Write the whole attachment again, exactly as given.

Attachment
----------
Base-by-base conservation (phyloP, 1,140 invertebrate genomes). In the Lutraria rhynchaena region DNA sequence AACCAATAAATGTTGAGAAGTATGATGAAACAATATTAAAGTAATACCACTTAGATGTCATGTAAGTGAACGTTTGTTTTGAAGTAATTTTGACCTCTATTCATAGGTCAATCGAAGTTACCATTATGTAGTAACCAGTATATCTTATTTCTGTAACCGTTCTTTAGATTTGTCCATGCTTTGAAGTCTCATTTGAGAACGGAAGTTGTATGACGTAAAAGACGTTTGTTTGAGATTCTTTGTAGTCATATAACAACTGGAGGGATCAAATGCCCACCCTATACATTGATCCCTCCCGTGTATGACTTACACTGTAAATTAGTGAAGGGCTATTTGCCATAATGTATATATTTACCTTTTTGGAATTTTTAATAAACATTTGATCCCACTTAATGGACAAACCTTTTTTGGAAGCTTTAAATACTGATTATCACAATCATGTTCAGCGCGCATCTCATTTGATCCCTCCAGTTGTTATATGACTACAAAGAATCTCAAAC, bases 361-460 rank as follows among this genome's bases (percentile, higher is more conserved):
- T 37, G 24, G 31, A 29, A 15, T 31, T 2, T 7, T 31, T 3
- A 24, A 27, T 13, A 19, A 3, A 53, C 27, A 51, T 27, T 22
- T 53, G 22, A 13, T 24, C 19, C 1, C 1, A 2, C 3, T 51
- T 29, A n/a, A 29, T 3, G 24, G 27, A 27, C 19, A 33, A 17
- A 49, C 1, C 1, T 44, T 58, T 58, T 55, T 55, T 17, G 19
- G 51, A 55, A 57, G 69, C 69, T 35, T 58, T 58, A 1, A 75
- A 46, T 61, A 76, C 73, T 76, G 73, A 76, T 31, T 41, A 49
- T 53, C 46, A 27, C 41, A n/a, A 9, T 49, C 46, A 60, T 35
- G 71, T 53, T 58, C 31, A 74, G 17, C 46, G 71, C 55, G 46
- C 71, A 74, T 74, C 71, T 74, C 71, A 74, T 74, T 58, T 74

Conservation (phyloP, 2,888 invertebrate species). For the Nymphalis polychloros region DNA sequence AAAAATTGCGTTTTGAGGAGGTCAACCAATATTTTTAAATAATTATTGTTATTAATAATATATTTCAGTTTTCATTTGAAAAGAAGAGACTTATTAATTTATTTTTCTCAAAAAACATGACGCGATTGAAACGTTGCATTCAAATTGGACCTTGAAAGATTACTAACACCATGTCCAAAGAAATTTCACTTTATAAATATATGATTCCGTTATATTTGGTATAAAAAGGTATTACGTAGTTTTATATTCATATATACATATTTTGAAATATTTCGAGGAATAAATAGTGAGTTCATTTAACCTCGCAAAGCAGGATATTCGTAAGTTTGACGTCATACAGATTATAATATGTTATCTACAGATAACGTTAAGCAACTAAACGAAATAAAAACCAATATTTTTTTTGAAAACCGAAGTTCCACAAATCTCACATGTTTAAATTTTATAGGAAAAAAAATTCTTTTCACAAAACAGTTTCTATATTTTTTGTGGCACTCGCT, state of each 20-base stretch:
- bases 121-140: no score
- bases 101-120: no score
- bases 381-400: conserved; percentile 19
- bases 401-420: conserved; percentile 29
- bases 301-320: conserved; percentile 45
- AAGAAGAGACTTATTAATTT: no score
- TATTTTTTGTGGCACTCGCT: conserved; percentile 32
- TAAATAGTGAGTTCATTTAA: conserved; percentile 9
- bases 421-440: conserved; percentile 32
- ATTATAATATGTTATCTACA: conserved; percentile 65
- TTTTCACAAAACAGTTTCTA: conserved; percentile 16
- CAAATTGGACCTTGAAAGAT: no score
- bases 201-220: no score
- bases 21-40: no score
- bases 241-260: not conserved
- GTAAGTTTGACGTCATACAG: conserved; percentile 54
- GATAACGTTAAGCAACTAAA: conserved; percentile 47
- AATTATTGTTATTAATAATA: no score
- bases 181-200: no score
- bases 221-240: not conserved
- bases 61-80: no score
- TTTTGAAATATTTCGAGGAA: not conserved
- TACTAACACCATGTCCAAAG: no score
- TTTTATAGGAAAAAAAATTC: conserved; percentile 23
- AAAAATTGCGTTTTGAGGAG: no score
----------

Base-by-base conservation (phyloP, 1,140 invertebrate genomes). In the Lutraria rhynchaena region DNA sequence AACCAATAAATGTTGAGAAGTATGATGAAACAATATTAAAGTAATACCACTTAGATGTCATGTAAGTGAACGTTTGTTTTGAAGTAATTTTGACCTCTATTCATAGGTCAATCGAAGTTACCATTATGTAGTAACCAGTATATCTTATTTCTGTAACCGTTCTTTAGATTTGTCCATGCTTTGAAGTCTCATTTGAGAACGGAAGTTGTATGACGTAAAAGACGTTTGTTTGAGATTCTTTGTAGTCATATAACAACTGGAGGGATCAAATGCCCACCCTATACATTGATCCCTCCCGTGTATGACTTACACTGTAAATTAGTGAAGGGCTATTTGCCATAATGTATATATTTACCTTTTTGGAATTTTTAATAAACATTTGATCCCACTTAATGGACAAACCTTTTTTGGAAGCTTTAAATACTGATTATCACAATCATGTTCAGCGCGCATCTCATTTGATCCCTCCAGTTGTTATATGACTACAAAGAATCTCAAAC, bases 361-460 rank as follows among this genome's bases (percentile, higher is more conserved):
- T 37, G 24, G 31, A 29, A 15, T 31, T 2, T 7, T 31, T 3
- A 24, A 27, T 13, A 19, A 3, A 53, C 27, A 51, T 27, T 22
- T 53, G 22, A 13, T 24, C 19, C 1, C 1, A 2, C 3, T 51
- T 29, A n/a, A 29, T 3, G 24, G 27, A 27, C 19, A 33, A 17
- A 49, C 1, C 1, T 44, T 58, T 58, T 55, T 55, T 17, G 19
- G 51, A 55, A 57, G 69, C 69, T 35, T 58, T 58, A 1, A 75
- A 46, T 61, A 76, C 73, T 76, G 73, A 76, T 31, T 41, A 49
- T 53, C 46, A 27, C 41, A n/a, A 9, T 49, C 46, A 60, T 35
- G 71, T 53, T 58, C 31, A 74, G 17, C 46, G 71, C 55, G 46
- C 71, A 74, T 74, C 71, T 74, C 71, A 74, T 74, T 58, T 74

Conservation (phyloP, 2,888 invertebrate species). For the Nymphalis polychloros region DNA sequence AAAAATTGCGTTTTGAGGAGGTCAACCAATATTTTTAAATAATTATTGTTATTAATAATATATTTCAGTTTTCATTTGAAAAGAAGAGACTTATTAATTTATTTTTCTCAAAAAACATGACGCGATTGAAACGTTGCATTCAAATTGGACCTTGAAAGATTACTAACACCATGTCCAAAGAAATTTCACTTTATAAATATATGATTCCGTTATATTTGGTATAAAAAGGTATTACGTAGTTTTATATTCATATATACATATTTTGAAATATTTCGAGGAATAAATAGTGAGTTCATTTAACCTCGCAAAGCAGGATATTCGTAAGTTTGACGTCATACAGATTATAATATGTTATCTACAGATAACGTTAAGCAACTAAACGAAATAAAAACCAATATTTTTTTTGAAAACCGAAGTTCCACAAATCTCACATGTTTAAATTTTATAGGAAAAAAAATTCTTTTCACAAAACAGTTTCTATATTTTTTGTGGCACTCGCT, state of each 20-base stretch:
- bases 121-140: no score
- bases 101-120: no score
- bases 381-400: conserved; percentile 19
- bases 401-420: conserved; percentile 29
- bases 301-320: conserved; percentile 45
- AAGAAGAGACTTATTAATTT: no score
- TATTTTTTGTGGCACTCGCT: conserved; percentile 32
- TAAATAGTGAGTTCATTTAA: conserved; percentile 9
- bases 421-440: conserved; percentile 32
- ATTATAATATGTTATCTACA: conserved; percentile 65
- TTTTCACAAAACAGTTTCTA: conserved; percentile 16
- CAAATTGGACCTTGAAAGAT: no score
- bases 201-220: no score
- bases 21-40: no score
- bases 241-260: not conserved
- GTAAGTTTGACGTCATACAG: conserved; percentile 54
- GATAACGTTAAGCAACTAAA: conserved; percentile 47
- AATTATTGTTATTAATAATA: no score
- bases 181-200: no score
- bases 221-240: not conserved
- bases 61-80: no score
- TTTTGAAATATTTCGAGGAA: not conserved
- TACTAACACCATGTCCAAAG: no score
- TTTTATAGGAAAAAAAATTC: conserved; percentile 23
- AAAAATTGCGTTTTGAGGAG: no score